Businesses have begun opening their doors at Long Beach’s largest experiential shopping center, with many more highly anticipated vendors to come. Measuring in at approximately 266,000 square feet of retail and restaurant space on the southwest corner of Lakewood Boulevard and Carson Street, Long Beach Exchange (LBX) is about 80% leased, according to owner and developer Burnham-Ward Properties.
“We’re at a point right now where we want to be very, very selective because we only have so many bullets left in terms of spaces we can put businesses,” Partner Scott Burnham said. “As we finish the project, we can be extremely selective and make sure that we have the right tenant to fill those spaces. We have had to turn down a lot of people who are great tenants but they would have cannibalized someone else or they just wouldn’t have been the right tenant for us.”
The Hangar is an architectural focal point of Burnham-Ward Properties’ latest retail center, Long Beach Exchange at Douglas Park. Designed to resemble an aircraft hangar like those that occupied the same land under Boeing, McDonnell Douglas and Douglas Aircraft Co., the space will house 14 small, artisanal food vendors and boutique retailers. It is set to open at the beginning of September. Pictured from left: Therese Hotvedt, president of Burnham USA Equities, a Burnham-Ward affiliate; and Burnham-Ward Partners Steve Thorp, Scott Burnham and Bryon Ward. (Photograph by the Business Journal’s Brandon Richardson)
Initially approved by the Long Beach Planning Commission in October 2016, LBX came about after several viable development entities proposed projects that were not well received by master developer Sares-Regis Group and the City of Long Beach, Burnham explained. Sares-Regis approached Burnham-Ward in 2014 about bringing “something special” to Douglas Park’s retail space, something to engage local residents, businesses and the nearby Long Beach City College and Long Beach Airport.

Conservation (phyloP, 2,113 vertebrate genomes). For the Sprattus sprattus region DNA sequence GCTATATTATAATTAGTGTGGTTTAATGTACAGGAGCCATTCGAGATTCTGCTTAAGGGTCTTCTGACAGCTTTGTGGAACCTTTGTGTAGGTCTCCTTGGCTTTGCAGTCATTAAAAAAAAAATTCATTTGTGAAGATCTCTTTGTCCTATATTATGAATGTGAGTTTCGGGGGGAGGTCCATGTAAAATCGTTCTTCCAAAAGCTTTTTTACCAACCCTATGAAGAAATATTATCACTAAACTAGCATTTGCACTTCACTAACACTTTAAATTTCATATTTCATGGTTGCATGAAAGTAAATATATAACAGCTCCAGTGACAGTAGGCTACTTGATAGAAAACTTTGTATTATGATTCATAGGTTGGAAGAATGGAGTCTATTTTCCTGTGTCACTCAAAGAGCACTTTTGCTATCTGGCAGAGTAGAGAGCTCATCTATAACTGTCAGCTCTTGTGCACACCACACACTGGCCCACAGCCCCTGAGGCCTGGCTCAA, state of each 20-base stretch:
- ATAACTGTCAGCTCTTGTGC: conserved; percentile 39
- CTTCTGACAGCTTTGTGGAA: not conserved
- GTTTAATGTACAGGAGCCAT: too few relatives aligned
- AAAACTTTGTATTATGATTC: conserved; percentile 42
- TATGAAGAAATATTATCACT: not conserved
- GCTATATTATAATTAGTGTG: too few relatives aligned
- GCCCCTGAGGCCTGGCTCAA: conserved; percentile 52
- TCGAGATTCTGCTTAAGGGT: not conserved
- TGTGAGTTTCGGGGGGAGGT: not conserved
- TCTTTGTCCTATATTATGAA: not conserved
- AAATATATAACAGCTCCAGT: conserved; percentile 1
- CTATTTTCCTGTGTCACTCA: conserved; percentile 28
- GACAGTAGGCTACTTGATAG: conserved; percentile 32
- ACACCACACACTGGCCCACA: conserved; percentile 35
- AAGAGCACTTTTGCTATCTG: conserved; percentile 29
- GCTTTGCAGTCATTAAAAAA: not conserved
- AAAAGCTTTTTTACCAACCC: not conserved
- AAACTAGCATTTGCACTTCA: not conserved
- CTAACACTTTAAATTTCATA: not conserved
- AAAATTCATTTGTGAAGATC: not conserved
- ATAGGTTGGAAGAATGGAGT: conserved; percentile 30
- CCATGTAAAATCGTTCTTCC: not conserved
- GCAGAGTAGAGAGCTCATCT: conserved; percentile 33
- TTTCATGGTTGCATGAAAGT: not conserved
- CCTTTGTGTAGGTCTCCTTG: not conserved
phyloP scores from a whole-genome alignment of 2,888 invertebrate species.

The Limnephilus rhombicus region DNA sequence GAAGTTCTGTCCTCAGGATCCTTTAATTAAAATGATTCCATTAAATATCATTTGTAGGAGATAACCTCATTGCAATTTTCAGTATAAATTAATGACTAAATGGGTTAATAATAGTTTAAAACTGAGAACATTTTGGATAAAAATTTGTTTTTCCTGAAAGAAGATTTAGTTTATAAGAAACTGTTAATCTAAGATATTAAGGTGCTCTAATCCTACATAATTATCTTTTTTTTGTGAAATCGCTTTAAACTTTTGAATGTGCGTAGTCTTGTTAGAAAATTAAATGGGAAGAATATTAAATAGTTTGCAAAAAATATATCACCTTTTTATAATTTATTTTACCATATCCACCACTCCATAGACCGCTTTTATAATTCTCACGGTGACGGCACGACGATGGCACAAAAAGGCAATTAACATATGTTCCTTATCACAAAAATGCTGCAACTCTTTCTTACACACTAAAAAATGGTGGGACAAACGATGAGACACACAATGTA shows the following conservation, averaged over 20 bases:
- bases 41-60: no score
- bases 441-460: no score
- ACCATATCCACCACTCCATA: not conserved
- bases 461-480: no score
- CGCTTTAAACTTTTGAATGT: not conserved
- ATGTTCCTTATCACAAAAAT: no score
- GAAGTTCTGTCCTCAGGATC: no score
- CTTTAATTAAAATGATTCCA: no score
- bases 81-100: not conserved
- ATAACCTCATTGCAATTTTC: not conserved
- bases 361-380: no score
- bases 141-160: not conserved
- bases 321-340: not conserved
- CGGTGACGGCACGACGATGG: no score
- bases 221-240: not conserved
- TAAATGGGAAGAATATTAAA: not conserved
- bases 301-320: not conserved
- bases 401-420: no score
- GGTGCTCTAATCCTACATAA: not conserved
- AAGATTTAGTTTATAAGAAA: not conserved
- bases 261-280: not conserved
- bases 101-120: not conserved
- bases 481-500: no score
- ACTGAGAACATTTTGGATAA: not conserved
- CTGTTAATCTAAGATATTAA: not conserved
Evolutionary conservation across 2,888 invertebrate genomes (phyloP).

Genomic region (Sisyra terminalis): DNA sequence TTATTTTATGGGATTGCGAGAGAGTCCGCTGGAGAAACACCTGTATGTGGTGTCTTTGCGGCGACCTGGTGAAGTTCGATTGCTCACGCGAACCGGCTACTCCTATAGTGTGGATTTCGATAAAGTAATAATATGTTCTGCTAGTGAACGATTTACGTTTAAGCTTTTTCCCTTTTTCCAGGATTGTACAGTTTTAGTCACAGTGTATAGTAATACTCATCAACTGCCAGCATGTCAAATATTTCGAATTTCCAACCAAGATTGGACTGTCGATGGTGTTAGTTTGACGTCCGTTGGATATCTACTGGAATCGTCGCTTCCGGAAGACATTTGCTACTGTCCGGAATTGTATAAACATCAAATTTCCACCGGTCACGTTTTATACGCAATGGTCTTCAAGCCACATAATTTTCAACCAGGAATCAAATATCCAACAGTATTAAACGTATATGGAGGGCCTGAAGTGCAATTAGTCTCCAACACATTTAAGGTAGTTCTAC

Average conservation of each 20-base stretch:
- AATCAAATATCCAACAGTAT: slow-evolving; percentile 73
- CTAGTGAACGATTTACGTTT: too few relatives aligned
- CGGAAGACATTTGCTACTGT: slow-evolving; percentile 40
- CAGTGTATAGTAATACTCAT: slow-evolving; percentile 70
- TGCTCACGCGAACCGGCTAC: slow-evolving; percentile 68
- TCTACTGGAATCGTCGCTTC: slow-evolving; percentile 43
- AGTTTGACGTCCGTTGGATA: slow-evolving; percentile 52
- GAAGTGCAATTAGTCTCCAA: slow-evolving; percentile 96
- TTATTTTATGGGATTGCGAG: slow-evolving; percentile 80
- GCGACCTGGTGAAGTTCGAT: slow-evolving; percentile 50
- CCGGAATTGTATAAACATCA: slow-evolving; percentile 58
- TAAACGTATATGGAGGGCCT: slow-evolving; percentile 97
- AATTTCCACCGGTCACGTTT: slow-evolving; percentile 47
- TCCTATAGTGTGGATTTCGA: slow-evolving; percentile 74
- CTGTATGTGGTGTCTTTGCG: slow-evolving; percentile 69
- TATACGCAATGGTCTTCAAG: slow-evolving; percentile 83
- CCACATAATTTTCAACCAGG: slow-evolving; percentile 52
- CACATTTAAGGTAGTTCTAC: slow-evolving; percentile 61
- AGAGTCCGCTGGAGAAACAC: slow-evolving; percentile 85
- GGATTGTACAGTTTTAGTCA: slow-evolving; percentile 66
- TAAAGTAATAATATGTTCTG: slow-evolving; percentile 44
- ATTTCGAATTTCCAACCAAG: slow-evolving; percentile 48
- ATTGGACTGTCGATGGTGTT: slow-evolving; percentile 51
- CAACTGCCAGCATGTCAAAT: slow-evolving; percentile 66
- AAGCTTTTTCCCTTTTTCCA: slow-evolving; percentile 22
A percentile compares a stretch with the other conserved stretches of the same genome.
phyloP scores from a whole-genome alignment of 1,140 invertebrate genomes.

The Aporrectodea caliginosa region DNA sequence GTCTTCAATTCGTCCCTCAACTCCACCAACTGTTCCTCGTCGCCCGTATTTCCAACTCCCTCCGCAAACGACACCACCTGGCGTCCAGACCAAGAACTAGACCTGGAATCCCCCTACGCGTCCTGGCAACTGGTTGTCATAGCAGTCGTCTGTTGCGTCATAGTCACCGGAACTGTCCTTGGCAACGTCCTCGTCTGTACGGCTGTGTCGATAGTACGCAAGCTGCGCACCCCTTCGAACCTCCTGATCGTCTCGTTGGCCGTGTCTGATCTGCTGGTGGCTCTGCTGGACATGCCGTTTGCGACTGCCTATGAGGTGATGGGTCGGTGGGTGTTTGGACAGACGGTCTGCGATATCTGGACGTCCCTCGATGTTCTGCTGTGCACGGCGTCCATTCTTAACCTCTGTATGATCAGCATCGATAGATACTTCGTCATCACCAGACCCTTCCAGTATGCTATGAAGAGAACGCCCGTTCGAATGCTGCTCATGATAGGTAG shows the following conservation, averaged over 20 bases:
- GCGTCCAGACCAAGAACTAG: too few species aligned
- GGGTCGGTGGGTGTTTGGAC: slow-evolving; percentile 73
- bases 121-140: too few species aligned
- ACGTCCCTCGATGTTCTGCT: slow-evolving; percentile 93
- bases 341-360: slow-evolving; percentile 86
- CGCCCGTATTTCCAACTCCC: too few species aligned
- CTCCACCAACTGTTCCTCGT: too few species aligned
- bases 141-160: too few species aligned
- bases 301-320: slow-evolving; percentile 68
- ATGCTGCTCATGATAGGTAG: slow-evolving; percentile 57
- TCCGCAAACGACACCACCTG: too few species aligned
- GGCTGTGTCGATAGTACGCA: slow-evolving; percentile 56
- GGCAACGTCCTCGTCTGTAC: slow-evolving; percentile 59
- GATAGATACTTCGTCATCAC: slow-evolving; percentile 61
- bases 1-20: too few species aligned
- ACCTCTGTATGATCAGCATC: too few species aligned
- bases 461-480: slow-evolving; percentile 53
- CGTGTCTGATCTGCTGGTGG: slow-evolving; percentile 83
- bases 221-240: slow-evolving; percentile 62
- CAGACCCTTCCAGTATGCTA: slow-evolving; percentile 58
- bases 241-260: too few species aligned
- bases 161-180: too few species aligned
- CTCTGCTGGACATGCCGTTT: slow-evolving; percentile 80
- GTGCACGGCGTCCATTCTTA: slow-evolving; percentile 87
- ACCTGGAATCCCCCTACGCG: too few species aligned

“We came in and we gave it a lot of thought, looked at what the intrinsic values were of the location and how we could better serve the area,” Burnham said. “Our vision from the very beginning was pretty clear in terms of what we wanted to accomplish here.”
Partner Bryon Ward said previous developers had been considering the site for one or two big-box retailers surrounded by other national brands, a la Long Beach Towne Center, a model which the city was disenchanted by. From the beginning, Burnham-Ward wanted to create an experience – a heavy food focus to bring people together, a well-curated tenant mix and plenty of space for events such as farmers markets, festivals and more.
At the center of the experience is The Hangar – a nearly 17,000-square-foot structure reminiscent of an aviation hangar of the McDonnell Douglas/Boeing days long past when military and commercial aircraft were constructed on the site. The space will be home to 14 small, artisanal food vendors and boutique retailers, including Portola Coffee Roasters (worldwide Micro Roaster of the Year in 2015), each set up with between 400 and 600 square feet of space. Burnham described the space as entertainment for the eyes that is unique and unusual, adding “color to the canvas” that is LBX.
Orchard Supply Hardware was the first business to open its doors at Long Beach Exchange back in March. Pictured is store leader Vickie Lowe. (Photograph by the Business Journal’s Pat Flynn)